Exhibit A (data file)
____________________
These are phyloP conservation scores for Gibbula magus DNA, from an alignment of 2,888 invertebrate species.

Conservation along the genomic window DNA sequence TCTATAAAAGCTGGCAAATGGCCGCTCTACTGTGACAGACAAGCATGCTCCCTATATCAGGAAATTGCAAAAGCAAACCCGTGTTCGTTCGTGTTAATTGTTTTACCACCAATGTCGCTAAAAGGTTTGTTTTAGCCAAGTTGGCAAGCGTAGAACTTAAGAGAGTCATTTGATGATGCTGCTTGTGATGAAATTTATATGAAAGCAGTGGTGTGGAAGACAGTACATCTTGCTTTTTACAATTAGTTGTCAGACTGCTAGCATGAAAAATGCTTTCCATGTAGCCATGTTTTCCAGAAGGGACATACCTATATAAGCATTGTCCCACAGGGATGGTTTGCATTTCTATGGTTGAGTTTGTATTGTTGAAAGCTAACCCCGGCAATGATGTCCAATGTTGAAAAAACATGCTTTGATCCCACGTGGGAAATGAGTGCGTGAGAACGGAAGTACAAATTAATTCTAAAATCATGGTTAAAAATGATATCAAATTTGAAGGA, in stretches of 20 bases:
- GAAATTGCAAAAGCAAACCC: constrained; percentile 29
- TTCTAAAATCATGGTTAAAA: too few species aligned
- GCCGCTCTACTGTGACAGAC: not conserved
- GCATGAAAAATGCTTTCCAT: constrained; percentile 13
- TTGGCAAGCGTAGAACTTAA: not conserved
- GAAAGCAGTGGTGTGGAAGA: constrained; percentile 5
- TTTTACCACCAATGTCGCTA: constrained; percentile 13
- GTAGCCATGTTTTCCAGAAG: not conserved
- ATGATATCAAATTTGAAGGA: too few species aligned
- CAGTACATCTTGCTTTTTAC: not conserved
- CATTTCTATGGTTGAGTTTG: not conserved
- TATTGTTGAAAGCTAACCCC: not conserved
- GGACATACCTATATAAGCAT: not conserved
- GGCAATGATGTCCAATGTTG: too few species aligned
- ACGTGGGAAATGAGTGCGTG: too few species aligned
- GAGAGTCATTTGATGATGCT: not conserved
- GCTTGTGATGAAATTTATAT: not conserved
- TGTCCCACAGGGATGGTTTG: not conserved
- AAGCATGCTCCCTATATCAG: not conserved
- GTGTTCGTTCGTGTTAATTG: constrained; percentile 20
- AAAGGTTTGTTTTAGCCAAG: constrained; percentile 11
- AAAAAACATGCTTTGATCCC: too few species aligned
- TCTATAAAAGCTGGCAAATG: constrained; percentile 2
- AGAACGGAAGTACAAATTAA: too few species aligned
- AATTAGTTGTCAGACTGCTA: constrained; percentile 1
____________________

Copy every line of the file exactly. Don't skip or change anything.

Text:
These are phyloP conservation scores for Gibbula magus DNA, from an alignment of 2,888 invertebrate species.

Conservation along the genomic window DNA sequence TCTATAAAAGCTGGCAAATGGCCGCTCTACTGTGACAGACAAGCATGCTCCCTATATCAGGAAATTGCAAAAGCAAACCCGTGTTCGTTCGTGTTAATTGTTTTACCACCAATGTCGCTAAAAGGTTTGTTTTAGCCAAGTTGGCAAGCGTAGAACTTAAGAGAGTCATTTGATGATGCTGCTTGTGATGAAATTTATATGAAAGCAGTGGTGTGGAAGACAGTACATCTTGCTTTTTACAATTAGTTGTCAGACTGCTAGCATGAAAAATGCTTTCCATGTAGCCATGTTTTCCAGAAGGGACATACCTATATAAGCATTGTCCCACAGGGATGGTTTGCATTTCTATGGTTGAGTTTGTATTGTTGAAAGCTAACCCCGGCAATGATGTCCAATGTTGAAAAAACATGCTTTGATCCCACGTGGGAAATGAGTGCGTGAGAACGGAAGTACAAATTAATTCTAAAATCATGGTTAAAAATGATATCAAATTTGAAGGA, in stretches of 20 bases:
- GAAATTGCAAAAGCAAACCC: constrained; percentile 29
- TTCTAAAATCATGGTTAAAA: too few species aligned
- GCCGCTCTACTGTGACAGAC: not conserved
- GCATGAAAAATGCTTTCCAT: constrained; percentile 13
- TTGGCAAGCGTAGAACTTAA: not conserved
- GAAAGCAGTGGTGTGGAAGA: constrained; percentile 5
- TTTTACCACCAATGTCGCTA: constrained; percentile 13
- GTAGCCATGTTTTCCAGAAG: not conserved
- ATGATATCAAATTTGAAGGA: too few species aligned
- CAGTACATCTTGCTTTTTAC: not conserved
- CATTTCTATGGTTGAGTTTG: not conserved
- TATTGTTGAAAGCTAACCCC: not conserved
- GGACATACCTATATAAGCAT: not conserved
- GGCAATGATGTCCAATGTTG: too few species aligned
- ACGTGGGAAATGAGTGCGTG: too few species aligned
- GAGAGTCATTTGATGATGCT: not conserved
- GCTTGTGATGAAATTTATAT: not conserved
- TGTCCCACAGGGATGGTTTG: not conserved
- AAGCATGCTCCCTATATCAG: not conserved
- GTGTTCGTTCGTGTTAATTG: constrained; percentile 20
- AAAGGTTTGTTTTAGCCAAG: constrained; percentile 11
- AAAAAACATGCTTTGATCCC: too few species aligned
- TCTATAAAAGCTGGCAAATG: constrained; percentile 2
- AGAACGGAAGTACAAATTAA: too few species aligned
- AATTAGTTGTCAGACTGCTA: constrained; percentile 1